Lion Air Boeing 737-800MAX plane crash
Off Jakarta, Indonesia
The Boeing 737-800 MAX operated by Lion Air took off from Jakarta, Indonesia, for a passenger flight to Pangkal Pinang, Indonesia. 181 passengers and 8 crewmembers were onboard. The plane crashed 35 NM (65 kilometers) northeast of Jakarta over the Java Sea about 13 minutes after takeoff. All the 189 people onboard were killed.
The plane took off at dawn, at 06h21 local time. Shortly after takeoff, the flight crew radioed the controller, requesting a return to the airport. The airline reported the aircraft encountered a technical problem. Radar indications showed the plane climbing erratically, barely reaching 5,400 feet (around 1600 meters), before quickly dropping and disappearing from radar. The wreckage of the twin-engine, narrow-body plane was detected in the Java Sea. Water depth at the site is about 30-35 meters.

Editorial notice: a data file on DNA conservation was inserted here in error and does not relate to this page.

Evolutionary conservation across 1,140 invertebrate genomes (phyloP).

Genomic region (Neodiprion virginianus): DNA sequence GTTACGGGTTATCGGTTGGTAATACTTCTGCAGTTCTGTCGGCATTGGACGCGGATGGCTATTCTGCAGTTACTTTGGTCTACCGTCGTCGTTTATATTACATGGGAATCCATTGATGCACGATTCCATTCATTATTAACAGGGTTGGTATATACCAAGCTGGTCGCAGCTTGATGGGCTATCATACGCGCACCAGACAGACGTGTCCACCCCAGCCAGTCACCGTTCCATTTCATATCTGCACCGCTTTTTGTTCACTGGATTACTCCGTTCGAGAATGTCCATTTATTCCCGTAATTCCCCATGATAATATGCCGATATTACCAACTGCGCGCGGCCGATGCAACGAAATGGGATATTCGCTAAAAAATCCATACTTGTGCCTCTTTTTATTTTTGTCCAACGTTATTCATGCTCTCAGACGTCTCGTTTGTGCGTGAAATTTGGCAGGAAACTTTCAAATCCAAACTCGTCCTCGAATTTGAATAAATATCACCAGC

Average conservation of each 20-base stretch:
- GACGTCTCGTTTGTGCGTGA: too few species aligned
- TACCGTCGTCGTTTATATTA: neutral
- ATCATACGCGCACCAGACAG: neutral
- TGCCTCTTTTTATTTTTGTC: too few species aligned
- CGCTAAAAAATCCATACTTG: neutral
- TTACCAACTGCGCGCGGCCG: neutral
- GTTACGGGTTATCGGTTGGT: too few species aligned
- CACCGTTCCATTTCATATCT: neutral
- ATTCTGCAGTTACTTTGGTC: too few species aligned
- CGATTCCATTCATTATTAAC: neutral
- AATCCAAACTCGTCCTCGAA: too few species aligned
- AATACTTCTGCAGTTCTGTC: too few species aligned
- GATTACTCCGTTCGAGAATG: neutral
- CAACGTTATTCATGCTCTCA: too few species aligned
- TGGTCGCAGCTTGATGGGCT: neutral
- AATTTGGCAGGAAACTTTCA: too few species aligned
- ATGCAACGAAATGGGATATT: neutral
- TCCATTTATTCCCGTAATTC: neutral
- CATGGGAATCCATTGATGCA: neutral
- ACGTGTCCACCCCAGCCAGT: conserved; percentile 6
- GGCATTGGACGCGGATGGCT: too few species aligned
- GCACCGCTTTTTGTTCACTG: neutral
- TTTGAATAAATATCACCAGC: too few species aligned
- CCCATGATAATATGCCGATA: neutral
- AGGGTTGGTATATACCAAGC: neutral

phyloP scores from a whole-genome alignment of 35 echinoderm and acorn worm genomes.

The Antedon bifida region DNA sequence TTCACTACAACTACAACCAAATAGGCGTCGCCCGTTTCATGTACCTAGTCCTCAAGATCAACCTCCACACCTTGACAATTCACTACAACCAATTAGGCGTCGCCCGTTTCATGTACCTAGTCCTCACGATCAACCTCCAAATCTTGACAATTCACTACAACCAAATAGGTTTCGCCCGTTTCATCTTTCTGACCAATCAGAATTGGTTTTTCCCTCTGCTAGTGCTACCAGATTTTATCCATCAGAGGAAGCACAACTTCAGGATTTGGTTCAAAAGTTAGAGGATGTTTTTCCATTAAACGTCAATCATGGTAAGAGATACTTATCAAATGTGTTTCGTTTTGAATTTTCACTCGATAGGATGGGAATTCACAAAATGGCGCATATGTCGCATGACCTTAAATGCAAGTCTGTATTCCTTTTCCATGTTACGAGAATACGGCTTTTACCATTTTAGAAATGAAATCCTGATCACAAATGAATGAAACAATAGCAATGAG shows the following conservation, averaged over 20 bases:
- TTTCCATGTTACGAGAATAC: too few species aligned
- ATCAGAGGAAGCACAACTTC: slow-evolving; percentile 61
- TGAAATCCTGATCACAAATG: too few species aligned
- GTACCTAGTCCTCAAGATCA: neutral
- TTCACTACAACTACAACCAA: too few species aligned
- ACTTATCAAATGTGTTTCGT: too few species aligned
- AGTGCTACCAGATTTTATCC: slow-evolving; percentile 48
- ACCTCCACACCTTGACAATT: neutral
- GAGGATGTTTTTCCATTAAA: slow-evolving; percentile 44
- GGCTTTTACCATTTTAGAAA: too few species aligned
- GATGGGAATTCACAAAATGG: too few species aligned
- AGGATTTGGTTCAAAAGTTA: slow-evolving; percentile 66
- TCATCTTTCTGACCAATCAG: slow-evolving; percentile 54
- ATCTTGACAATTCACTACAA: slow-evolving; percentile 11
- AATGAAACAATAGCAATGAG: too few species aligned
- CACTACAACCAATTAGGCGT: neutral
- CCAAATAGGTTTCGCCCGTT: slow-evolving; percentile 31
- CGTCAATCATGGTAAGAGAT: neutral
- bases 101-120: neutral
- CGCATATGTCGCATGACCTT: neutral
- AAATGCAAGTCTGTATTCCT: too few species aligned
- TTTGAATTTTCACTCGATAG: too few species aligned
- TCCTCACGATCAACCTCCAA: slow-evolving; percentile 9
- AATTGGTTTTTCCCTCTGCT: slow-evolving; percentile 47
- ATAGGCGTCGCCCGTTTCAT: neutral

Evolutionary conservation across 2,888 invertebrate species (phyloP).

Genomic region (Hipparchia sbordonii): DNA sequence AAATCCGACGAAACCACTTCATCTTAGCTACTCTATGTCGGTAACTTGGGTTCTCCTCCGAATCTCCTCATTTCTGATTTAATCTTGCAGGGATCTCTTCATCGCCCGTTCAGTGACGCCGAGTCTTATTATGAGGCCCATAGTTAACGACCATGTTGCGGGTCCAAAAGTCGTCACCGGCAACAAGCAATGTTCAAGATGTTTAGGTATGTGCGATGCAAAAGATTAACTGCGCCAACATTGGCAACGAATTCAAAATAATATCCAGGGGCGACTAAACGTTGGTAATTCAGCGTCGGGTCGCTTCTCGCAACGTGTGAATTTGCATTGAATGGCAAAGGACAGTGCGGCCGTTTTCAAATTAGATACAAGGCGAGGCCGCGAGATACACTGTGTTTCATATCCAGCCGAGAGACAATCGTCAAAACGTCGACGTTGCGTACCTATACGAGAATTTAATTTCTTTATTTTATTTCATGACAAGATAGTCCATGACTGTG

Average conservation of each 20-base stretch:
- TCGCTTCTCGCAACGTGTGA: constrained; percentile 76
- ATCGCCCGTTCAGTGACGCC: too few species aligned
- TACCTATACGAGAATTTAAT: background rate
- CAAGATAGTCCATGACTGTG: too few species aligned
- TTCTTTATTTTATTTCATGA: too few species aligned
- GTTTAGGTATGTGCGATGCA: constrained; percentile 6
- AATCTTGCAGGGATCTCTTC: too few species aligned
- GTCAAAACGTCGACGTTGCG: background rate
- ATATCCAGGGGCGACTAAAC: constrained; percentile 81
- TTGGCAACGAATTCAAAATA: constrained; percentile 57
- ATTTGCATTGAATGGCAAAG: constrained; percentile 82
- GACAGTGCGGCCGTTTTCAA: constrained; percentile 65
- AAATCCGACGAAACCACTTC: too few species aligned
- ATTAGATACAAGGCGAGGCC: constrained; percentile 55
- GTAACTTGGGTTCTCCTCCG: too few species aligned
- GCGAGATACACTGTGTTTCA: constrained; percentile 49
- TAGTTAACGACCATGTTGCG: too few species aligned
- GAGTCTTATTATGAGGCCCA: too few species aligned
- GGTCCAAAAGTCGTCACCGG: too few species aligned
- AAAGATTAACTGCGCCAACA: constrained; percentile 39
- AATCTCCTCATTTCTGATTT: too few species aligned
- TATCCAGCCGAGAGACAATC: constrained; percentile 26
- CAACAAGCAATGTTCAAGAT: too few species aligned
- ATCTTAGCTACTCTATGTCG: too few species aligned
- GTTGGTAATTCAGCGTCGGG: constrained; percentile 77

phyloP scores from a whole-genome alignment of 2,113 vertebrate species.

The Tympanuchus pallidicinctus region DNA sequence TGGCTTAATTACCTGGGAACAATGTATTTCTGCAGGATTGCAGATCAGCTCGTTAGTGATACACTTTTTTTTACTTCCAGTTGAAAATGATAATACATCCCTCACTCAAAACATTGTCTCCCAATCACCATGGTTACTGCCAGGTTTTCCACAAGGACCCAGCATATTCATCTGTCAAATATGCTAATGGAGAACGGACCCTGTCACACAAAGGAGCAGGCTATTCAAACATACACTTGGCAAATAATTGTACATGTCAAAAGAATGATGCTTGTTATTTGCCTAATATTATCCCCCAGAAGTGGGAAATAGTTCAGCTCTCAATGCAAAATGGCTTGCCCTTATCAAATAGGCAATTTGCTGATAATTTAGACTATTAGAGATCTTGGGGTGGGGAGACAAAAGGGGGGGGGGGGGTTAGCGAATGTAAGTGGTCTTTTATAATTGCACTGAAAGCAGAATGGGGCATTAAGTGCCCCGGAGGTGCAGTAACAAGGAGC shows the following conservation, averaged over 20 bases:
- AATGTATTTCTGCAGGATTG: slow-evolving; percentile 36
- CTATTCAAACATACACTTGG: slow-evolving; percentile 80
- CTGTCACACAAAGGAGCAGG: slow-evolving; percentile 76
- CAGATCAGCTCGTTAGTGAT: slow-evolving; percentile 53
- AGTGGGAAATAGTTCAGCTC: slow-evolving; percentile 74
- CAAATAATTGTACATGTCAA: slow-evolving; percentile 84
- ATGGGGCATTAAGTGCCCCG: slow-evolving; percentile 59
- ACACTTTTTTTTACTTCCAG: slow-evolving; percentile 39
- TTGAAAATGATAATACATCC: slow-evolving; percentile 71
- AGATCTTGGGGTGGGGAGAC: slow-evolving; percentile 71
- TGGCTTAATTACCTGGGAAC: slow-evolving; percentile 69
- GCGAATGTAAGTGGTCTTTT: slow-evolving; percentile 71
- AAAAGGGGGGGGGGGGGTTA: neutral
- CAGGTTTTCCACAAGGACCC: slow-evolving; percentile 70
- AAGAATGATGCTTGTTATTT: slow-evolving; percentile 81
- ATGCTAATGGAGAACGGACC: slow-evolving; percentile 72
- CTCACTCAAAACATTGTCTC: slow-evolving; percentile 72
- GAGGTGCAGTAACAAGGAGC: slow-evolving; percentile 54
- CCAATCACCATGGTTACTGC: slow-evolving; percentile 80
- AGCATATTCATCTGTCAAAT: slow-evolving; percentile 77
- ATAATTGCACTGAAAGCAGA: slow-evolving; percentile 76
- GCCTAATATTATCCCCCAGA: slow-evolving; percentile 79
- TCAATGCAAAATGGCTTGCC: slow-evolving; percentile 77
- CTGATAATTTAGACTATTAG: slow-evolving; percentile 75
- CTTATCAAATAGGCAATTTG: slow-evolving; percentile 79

Weather was fine with light winds, scattered clouds at 2000 feet and a visibility of 8000 m.
The aircraft was almost brand new, having flown just 800 hours. The plane is a new model of the Boeing best-selling 737, which first debuted in 1967. Boeing introduced the 737 MAX family of aircraft in 2011, using quieter engines and more fuel efficiency than previous models as selling points. This accident is the first of its kind for this variant of the Boeing 737.
On November 7th 2018 the FAA released an Emergency Airworthiness Directive (EAD) 2018-23-51 concerning all Boeing 737 Max aircraft. This EAD states that “This emergency AD was prompted by analysis performed by the manufacturer showing that if an erroneously high single angle of attack (AOA) sensor input is received by the flight control system, there is a potential for repeated nose-down trim commands of the horizontal stabilizer. This condition, if not addressed, could cause the flight crew to have difficulty controlling the airplane, and lead to excessive nose-down attitude, significant altitude loss, and possible impact with terrain.”
This accident is the 9th worst plane crash since year 2000 in terms of the number of combined onboard and ground fatalities.